Guadagnino: Well, it's the nature of the beast, I would say. Making movies is about dealing with great collaborators in the best-case scenario, and I hope people understand that there are a lot of great collaborators here, starting from this wonderful cast; to the wonderful David Kajganich, who wrote the script; to Walter Fasano, who edited the movie; to Yorick Le Saux, who filmed it; and to Giulia Piersanti, who made the costumes. You know, all these personalities concur to find the right tone and the right balance to do the things you want to do. It's a collaborative effort.
This movie feels very European. How have your films been received in the U.S. as opposed to Italy or the U.K., for example?
Guadagnino: The U.K. and the U.S. are both very generous with me; they both make me feel at home. Italy, in terms of the reaction to my work, has always been very dismissive. I think that even if A Bigger Splash and I Am Love and other movies I made may feel European, probably there is a sort of curiosity over its Europeanness that I pull out from the Anglo-Saxon world, and in particular from the United States, that is much more open and generous and ready to engage than in the very kind of narrow-minded scenario of the Italian imagery. I don't know. Can I say something? I am much happier to be welcomed by the Americans and the U.K. than Italy because you are such a diverse and wide and exciting audience, an audience that is very well groomed by a lot of competence in cinema, so that's great, that's a great feeling. The reviews have been great for A Bigger Splash and it makes me happy. It's fantastic.
Let’s talk about Ralph [Fiennes]’s dance. I hear that was all choreographed, which is such a testament to the weird mechanical magic trick of cinema. Tell me about that scene, and about the value in film of preparing your images ahead of time.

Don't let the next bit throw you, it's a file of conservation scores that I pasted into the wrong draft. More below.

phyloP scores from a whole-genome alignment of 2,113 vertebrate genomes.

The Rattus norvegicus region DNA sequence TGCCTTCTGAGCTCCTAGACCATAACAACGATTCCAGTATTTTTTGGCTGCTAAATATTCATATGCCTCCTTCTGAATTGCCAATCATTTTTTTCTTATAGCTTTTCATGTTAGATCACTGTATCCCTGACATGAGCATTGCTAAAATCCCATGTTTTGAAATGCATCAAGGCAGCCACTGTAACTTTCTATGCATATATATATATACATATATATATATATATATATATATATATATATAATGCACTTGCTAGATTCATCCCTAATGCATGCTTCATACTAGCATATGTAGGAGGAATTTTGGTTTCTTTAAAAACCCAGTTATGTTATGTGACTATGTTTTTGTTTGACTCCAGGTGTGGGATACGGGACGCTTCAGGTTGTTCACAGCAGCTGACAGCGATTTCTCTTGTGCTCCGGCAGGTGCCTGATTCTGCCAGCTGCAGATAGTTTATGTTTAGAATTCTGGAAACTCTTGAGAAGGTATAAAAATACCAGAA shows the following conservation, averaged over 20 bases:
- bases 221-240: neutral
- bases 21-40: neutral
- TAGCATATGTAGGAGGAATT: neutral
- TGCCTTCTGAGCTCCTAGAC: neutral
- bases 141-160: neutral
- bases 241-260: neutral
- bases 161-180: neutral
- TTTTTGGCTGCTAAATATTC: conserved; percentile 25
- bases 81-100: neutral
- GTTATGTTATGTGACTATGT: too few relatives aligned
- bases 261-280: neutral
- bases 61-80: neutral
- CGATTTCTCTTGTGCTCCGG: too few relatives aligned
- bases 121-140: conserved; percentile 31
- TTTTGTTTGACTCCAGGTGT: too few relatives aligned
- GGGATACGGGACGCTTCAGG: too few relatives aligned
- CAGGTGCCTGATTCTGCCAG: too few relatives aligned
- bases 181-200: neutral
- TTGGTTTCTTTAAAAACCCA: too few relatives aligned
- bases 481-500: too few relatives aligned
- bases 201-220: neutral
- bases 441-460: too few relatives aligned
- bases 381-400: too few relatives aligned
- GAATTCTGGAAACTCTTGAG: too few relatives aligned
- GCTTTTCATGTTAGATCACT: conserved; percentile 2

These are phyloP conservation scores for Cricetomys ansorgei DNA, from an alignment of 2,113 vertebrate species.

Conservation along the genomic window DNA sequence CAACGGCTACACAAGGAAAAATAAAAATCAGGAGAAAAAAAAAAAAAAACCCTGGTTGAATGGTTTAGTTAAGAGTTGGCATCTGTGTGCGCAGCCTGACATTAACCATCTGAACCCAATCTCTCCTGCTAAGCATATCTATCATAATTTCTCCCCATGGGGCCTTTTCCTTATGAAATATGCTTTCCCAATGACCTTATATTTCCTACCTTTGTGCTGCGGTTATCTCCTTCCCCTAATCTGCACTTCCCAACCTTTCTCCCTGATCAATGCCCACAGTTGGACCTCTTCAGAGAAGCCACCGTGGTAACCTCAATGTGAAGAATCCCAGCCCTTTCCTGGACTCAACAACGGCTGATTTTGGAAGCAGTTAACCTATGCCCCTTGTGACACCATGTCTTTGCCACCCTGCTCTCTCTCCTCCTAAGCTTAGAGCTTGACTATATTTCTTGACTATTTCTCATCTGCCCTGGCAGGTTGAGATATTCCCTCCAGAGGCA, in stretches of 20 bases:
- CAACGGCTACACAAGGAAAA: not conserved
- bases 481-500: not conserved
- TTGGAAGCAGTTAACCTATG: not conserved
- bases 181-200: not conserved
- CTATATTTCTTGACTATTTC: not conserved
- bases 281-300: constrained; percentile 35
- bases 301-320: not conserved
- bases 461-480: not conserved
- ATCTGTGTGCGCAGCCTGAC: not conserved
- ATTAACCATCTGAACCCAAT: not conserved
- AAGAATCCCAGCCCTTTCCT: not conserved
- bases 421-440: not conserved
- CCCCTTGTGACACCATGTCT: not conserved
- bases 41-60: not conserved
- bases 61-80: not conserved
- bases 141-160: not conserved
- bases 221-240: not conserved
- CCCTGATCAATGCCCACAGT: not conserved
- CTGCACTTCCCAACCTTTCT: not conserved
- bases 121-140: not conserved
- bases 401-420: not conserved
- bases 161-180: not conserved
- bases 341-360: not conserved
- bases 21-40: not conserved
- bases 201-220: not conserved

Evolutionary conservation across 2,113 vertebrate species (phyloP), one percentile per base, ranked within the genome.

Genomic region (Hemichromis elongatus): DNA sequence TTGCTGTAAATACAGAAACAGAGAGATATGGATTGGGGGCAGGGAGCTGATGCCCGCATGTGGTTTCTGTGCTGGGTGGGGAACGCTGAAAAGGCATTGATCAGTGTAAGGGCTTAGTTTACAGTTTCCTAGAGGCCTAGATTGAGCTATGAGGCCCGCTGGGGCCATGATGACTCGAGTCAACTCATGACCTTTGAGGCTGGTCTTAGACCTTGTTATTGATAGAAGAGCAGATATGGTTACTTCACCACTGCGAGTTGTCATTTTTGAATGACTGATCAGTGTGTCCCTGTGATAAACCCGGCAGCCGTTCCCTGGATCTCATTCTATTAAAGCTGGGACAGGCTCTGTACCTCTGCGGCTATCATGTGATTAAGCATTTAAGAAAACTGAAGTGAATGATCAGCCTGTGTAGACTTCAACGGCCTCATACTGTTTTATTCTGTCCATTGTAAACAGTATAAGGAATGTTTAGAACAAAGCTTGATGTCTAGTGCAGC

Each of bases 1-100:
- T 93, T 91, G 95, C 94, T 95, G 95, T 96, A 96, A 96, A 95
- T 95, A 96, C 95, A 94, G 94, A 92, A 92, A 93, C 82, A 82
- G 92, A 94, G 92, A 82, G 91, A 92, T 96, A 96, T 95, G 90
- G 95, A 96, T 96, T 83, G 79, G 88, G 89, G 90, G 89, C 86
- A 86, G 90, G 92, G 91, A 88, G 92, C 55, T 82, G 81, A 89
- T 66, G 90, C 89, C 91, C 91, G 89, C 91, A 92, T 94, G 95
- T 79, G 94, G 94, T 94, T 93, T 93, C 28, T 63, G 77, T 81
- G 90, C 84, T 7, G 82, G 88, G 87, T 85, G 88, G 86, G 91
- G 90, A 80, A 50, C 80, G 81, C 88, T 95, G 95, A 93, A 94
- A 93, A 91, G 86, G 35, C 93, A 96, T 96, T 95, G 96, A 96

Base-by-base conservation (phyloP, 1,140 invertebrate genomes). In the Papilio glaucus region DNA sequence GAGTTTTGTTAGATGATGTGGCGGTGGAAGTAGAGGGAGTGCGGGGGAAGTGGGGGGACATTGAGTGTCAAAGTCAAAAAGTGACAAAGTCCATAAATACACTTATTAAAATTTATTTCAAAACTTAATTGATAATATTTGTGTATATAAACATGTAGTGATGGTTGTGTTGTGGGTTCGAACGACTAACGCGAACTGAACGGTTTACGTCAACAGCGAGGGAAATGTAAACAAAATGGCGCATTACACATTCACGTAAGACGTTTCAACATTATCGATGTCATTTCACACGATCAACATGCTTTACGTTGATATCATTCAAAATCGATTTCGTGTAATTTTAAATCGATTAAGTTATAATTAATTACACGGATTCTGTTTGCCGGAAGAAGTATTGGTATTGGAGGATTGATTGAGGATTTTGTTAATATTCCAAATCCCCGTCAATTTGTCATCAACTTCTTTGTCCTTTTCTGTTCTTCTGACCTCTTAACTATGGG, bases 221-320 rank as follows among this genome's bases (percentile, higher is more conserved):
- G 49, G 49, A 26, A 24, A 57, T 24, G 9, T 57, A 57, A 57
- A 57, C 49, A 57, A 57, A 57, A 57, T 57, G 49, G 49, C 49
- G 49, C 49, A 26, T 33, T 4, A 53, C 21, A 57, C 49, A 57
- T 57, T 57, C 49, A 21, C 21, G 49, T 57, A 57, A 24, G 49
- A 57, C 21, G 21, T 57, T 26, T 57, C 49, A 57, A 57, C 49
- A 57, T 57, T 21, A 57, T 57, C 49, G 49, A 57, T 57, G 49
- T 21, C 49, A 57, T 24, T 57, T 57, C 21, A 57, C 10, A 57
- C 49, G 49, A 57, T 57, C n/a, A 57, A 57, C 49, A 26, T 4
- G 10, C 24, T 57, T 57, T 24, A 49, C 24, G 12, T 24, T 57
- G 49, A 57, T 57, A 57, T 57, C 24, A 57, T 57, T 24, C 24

Guadagnino: I like the idea of being a modernist classicist. I like the idea that what you do, you pull off something that shouldn't be fashionable when you do it, but should be spiky and edgy within the frame of a classic image. And the idea of Harry's dance being a sort of signal of his melancholy and his energy at the same time — the same contradiction I was telling you before about rock and roll, it was important to me. We had to have that very organic sense of embodiment of dance from Ralph. And Ralph is such a meticulous actor, such a wonderful, generous actor, and he wanted to be sure that everything that he was going to play out in that scene was going to be performed in a complete, organic way that didn't feel contrived nor staged, even though it was really well chiseled and very well prepared. I am happy to say that it comes out of a very organic thing. It seems to be preceding the moment in which he does the dance. He seems to be someone who has always danced like that.
Tilda [Swinton] is often presented as a kind of supernatural alien presence, but in your movies she’s very human. What is your relationship with her as a collaborator and artist?
Guadagnino: What can I tell you? I can tell you that she's a wonderful filmmaker and that to engage with her means to engage with someone who has a great idea about cinema. She has a great generosity toward it. She doesn't think about the movie from the perspective of her own character but she does think about the movie from the perspective of the movie. And that's fantastic and what it takes to be with the best. Tilda is a great human being and she has such a beauty, an inner and outer beauty, and it's always a great pleasure for me to pay homage to those beauties.
You're working on a remake of Suspiria next, and I hear you're returning to the maternal. Is there anything you can say about that project?
Guadagnino: Suspiria is a longtime project of mine. Suspiria is really about trying to get to the ultimate horror experience for an audience, to do something that makes them jump in the seat the way I felt I jumped in the seat for the first time during a movie like The Shining or The Exorcist. I know this sounds over the top and a bit arrogant from my end, but I at least want to try to make people have the same thrill that I had when I saw my first Dario Argento movie. I saw it when I was 14, in the mid-'80s, and it was such a ride. I want to offer a ride into dance, motherhood, witchcraft. We'll see.